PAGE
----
In 1980, fashion designer Calvin Klein recruited Shields for an overtly sexy television and print ad campaign for his new line of super-tight jeans. Shot by Richard Avedon, a writhing Shields, appearing much older than her 15 years, utters the now iconic line, “You wanna know what comes between me and my Calvins? Nothing.” The ads were banned by ABC and CBS; however, the negative publicity only amplified the brand’s marketing efforts, cementing Shields in the pantheon of supermodels and launching Calvin Klein’s career.
"Endless Love" and Nude Photo Lawsuit
Franco Zeffirelli cast Shields in his 1981 film Endless Love, a romantic drama about teen sex and parental disapproval. The movie’s sex scene stirred even more controversy for Shields and her mother, who was accused of profiting off the sexualization and exploitation of her daughter.
Critics also pointed to nude photos of 10-year-old Shields that were taken in 1975. The Ford Model Agency arranged the photo session with photographer Garry Gross. Teri sold the rights to her daughter’s nude images to Gross for $450, giving him use of the photos, which appeared in a Playboy Press publication. In the early ’80s, a teenaged Shields attempted to stop the use of those images in court by claiming invasion of privacy. Ultimately, in a 4-3 ruling announced in March 1983, the New York Court of Appeals sided with Gross; the photographer retained his rights, as long as he did not sell them to pornographic publications.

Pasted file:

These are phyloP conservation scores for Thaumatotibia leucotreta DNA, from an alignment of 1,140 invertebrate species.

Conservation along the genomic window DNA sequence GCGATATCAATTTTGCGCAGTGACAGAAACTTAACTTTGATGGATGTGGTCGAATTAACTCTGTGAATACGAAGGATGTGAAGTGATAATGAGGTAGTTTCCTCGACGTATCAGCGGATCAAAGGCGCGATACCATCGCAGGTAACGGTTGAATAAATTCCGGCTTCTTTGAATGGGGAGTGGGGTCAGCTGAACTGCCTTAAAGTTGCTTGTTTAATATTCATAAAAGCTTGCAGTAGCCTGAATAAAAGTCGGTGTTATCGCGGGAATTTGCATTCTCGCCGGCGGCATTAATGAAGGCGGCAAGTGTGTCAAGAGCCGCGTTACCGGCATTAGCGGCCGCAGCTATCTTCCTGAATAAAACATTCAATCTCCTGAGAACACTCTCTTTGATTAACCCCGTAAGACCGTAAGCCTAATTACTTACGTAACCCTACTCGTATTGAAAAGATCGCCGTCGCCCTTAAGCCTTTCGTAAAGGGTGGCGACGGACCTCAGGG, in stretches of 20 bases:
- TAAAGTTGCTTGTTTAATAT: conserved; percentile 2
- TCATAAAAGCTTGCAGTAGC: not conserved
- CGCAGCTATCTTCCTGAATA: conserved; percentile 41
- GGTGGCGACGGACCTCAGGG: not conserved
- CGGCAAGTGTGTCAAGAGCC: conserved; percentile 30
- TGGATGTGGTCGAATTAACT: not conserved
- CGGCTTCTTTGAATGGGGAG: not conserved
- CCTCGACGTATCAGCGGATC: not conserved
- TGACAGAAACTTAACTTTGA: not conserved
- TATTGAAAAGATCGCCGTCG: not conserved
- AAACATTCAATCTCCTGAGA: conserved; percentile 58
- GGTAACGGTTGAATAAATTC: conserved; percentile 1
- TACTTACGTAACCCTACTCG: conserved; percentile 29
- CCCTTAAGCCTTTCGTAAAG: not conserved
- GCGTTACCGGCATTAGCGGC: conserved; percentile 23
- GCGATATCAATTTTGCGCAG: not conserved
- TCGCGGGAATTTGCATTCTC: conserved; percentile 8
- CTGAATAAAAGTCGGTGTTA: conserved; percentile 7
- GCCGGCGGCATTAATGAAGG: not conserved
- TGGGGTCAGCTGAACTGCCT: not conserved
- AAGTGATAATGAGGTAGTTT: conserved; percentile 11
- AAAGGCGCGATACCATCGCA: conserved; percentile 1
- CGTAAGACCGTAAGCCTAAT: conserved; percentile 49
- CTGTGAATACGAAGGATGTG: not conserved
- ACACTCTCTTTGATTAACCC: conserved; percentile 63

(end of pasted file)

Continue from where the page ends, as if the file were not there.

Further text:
Attending Princeton University
Shields survived the enormous and often inappropriate demands of the television, film, and modeling industries, navigating a very adult world as a child, often on her own. She credits her ability to break free of—and in fact, to survive—the intense, often toxic, spotlight of the film and modeling industries, to her experience at Princeton University. Princeton was a personal awakening for Shields. There, she learned to think for herself, which, she told The New York Times, led to a “rebellion” against her overbearing mother. It was also during this time that she discovered her love of comedy and dance.
In a 2022 interview with Glamour, Shields said: “the ability to say I graduated with honors from this esteemed place, coming from the entertainment industry, it enabled me to have my own opinions. And I don’t think I had them before. It was just, ‘Oh, she’s the pretty one. That’s the model,’ or whatever. It was all very surface, which is fine. I had a blast. But I knew I needed to develop intellectually so I wouldn’t become a victim to the pitfalls of the industry.”
Shields graduated with honors from the Ivy League school in 1987, with a degree in romance languages.
Never far from the public eye, Shields has appeared in more than 100 TV series and movies, as well as several Broadway musicals. Despite its controversies, her early film work won over fans, as exemplified by the five People’s Choice Awards she received. She took home the Favorite Young Motion Picture Performer four consecutive years, from 1981 through 1984.